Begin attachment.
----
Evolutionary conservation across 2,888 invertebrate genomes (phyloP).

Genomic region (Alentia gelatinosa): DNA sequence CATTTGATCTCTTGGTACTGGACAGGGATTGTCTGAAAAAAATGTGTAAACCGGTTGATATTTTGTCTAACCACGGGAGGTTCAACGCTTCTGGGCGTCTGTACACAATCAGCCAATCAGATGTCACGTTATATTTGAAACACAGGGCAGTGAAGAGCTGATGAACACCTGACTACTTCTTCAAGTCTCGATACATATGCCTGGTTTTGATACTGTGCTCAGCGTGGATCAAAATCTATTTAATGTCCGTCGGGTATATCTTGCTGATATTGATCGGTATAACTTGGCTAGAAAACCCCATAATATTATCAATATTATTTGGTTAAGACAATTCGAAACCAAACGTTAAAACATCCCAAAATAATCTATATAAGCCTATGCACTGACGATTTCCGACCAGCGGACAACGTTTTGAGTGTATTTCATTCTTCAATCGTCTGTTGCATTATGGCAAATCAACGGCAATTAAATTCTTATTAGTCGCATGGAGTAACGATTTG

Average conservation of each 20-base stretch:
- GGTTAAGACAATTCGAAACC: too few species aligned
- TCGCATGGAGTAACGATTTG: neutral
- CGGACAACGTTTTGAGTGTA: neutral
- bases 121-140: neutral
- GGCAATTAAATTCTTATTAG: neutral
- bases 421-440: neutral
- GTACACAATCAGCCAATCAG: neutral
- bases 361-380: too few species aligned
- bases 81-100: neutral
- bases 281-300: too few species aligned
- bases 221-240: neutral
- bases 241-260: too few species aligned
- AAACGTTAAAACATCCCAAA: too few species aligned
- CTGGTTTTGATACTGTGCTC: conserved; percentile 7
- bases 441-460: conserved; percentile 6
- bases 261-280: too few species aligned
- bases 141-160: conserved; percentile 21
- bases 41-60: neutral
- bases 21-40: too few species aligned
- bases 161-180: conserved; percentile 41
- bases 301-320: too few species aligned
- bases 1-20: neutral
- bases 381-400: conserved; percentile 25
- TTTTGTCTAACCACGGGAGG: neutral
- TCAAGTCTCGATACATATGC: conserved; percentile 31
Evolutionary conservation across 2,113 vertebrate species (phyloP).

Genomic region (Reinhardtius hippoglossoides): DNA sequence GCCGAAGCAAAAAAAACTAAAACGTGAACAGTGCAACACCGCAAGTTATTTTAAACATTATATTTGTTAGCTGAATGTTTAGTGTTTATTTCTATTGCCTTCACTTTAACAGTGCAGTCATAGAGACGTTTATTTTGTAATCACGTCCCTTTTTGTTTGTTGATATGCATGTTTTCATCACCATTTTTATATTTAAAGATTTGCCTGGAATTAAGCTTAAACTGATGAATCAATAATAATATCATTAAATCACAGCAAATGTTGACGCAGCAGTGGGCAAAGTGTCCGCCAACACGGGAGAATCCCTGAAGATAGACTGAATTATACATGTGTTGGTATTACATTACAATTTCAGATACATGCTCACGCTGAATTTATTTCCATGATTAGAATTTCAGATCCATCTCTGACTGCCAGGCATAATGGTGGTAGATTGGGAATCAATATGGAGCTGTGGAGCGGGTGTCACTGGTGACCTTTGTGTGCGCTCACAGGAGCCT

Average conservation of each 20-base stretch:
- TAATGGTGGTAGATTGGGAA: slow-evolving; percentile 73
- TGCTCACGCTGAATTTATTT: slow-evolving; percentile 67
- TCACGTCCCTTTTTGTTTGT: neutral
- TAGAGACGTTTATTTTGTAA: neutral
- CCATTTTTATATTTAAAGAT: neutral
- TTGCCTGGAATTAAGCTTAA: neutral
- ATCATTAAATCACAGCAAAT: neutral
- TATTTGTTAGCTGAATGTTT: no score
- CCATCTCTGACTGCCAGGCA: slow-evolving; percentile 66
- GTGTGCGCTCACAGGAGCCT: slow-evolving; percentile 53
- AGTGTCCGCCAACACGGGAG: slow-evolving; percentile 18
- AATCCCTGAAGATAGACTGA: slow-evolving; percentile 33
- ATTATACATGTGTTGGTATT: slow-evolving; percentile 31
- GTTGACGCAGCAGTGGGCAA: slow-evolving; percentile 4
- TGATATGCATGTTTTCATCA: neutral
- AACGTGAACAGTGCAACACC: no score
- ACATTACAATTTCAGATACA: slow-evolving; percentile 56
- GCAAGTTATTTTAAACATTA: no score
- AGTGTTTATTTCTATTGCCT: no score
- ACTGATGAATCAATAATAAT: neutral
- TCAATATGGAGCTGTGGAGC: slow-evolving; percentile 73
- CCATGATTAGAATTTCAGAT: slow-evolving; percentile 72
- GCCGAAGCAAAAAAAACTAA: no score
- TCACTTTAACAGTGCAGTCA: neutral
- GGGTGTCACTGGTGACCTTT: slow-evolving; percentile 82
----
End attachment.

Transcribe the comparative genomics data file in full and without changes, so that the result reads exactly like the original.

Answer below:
Evolutionary conservation across 2,888 invertebrate genomes (phyloP).

Genomic region (Alentia gelatinosa): DNA sequence CATTTGATCTCTTGGTACTGGACAGGGATTGTCTGAAAAAAATGTGTAAACCGGTTGATATTTTGTCTAACCACGGGAGGTTCAACGCTTCTGGGCGTCTGTACACAATCAGCCAATCAGATGTCACGTTATATTTGAAACACAGGGCAGTGAAGAGCTGATGAACACCTGACTACTTCTTCAAGTCTCGATACATATGCCTGGTTTTGATACTGTGCTCAGCGTGGATCAAAATCTATTTAATGTCCGTCGGGTATATCTTGCTGATATTGATCGGTATAACTTGGCTAGAAAACCCCATAATATTATCAATATTATTTGGTTAAGACAATTCGAAACCAAACGTTAAAACATCCCAAAATAATCTATATAAGCCTATGCACTGACGATTTCCGACCAGCGGACAACGTTTTGAGTGTATTTCATTCTTCAATCGTCTGTTGCATTATGGCAAATCAACGGCAATTAAATTCTTATTAGTCGCATGGAGTAACGATTTG

Average conservation of each 20-base stretch:
- GGTTAAGACAATTCGAAACC: too few species aligned
- TCGCATGGAGTAACGATTTG: neutral
- CGGACAACGTTTTGAGTGTA: neutral
- bases 121-140: neutral
- GGCAATTAAATTCTTATTAG: neutral
- bases 421-440: neutral
- GTACACAATCAGCCAATCAG: neutral
- bases 361-380: too few species aligned
- bases 81-100: neutral
- bases 281-300: too few species aligned
- bases 221-240: neutral
- bases 241-260: too few species aligned
- AAACGTTAAAACATCCCAAA: too few species aligned
- CTGGTTTTGATACTGTGCTC: conserved; percentile 7
- bases 441-460: conserved; percentile 6
- bases 261-280: too few species aligned
- bases 141-160: conserved; percentile 21
- bases 41-60: neutral
- bases 21-40: too few species aligned
- bases 161-180: conserved; percentile 41
- bases 301-320: too few species aligned
- bases 1-20: neutral
- bases 381-400: conserved; percentile 25
- TTTTGTCTAACCACGGGAGG: neutral
- TCAAGTCTCGATACATATGC: conserved; percentile 31
Evolutionary conservation across 2,113 vertebrate species (phyloP).

Genomic region (Reinhardtius hippoglossoides): DNA sequence GCCGAAGCAAAAAAAACTAAAACGTGAACAGTGCAACACCGCAAGTTATTTTAAACATTATATTTGTTAGCTGAATGTTTAGTGTTTATTTCTATTGCCTTCACTTTAACAGTGCAGTCATAGAGACGTTTATTTTGTAATCACGTCCCTTTTTGTTTGTTGATATGCATGTTTTCATCACCATTTTTATATTTAAAGATTTGCCTGGAATTAAGCTTAAACTGATGAATCAATAATAATATCATTAAATCACAGCAAATGTTGACGCAGCAGTGGGCAAAGTGTCCGCCAACACGGGAGAATCCCTGAAGATAGACTGAATTATACATGTGTTGGTATTACATTACAATTTCAGATACATGCTCACGCTGAATTTATTTCCATGATTAGAATTTCAGATCCATCTCTGACTGCCAGGCATAATGGTGGTAGATTGGGAATCAATATGGAGCTGTGGAGCGGGTGTCACTGGTGACCTTTGTGTGCGCTCACAGGAGCCT

Average conservation of each 20-base stretch:
- TAATGGTGGTAGATTGGGAA: slow-evolving; percentile 73
- TGCTCACGCTGAATTTATTT: slow-evolving; percentile 67
- TCACGTCCCTTTTTGTTTGT: neutral
- TAGAGACGTTTATTTTGTAA: neutral
- CCATTTTTATATTTAAAGAT: neutral
- TTGCCTGGAATTAAGCTTAA: neutral
- ATCATTAAATCACAGCAAAT: neutral
- TATTTGTTAGCTGAATGTTT: no score
- CCATCTCTGACTGCCAGGCA: slow-evolving; percentile 66
- GTGTGCGCTCACAGGAGCCT: slow-evolving; percentile 53
- AGTGTCCGCCAACACGGGAG: slow-evolving; percentile 18
- AATCCCTGAAGATAGACTGA: slow-evolving; percentile 33
- ATTATACATGTGTTGGTATT: slow-evolving; percentile 31
- GTTGACGCAGCAGTGGGCAA: slow-evolving; percentile 4
- TGATATGCATGTTTTCATCA: neutral
- AACGTGAACAGTGCAACACC: no score
- ACATTACAATTTCAGATACA: slow-evolving; percentile 56
- GCAAGTTATTTTAAACATTA: no score
- AGTGTTTATTTCTATTGCCT: no score
- ACTGATGAATCAATAATAAT: neutral
- TCAATATGGAGCTGTGGAGC: slow-evolving; percentile 73
- CCATGATTAGAATTTCAGAT: slow-evolving; percentile 72
- GCCGAAGCAAAAAAAACTAA: no score
- TCACTTTAACAGTGCAGTCA: neutral
- GGGTGTCACTGGTGACCTTT: slow-evolving; percentile 82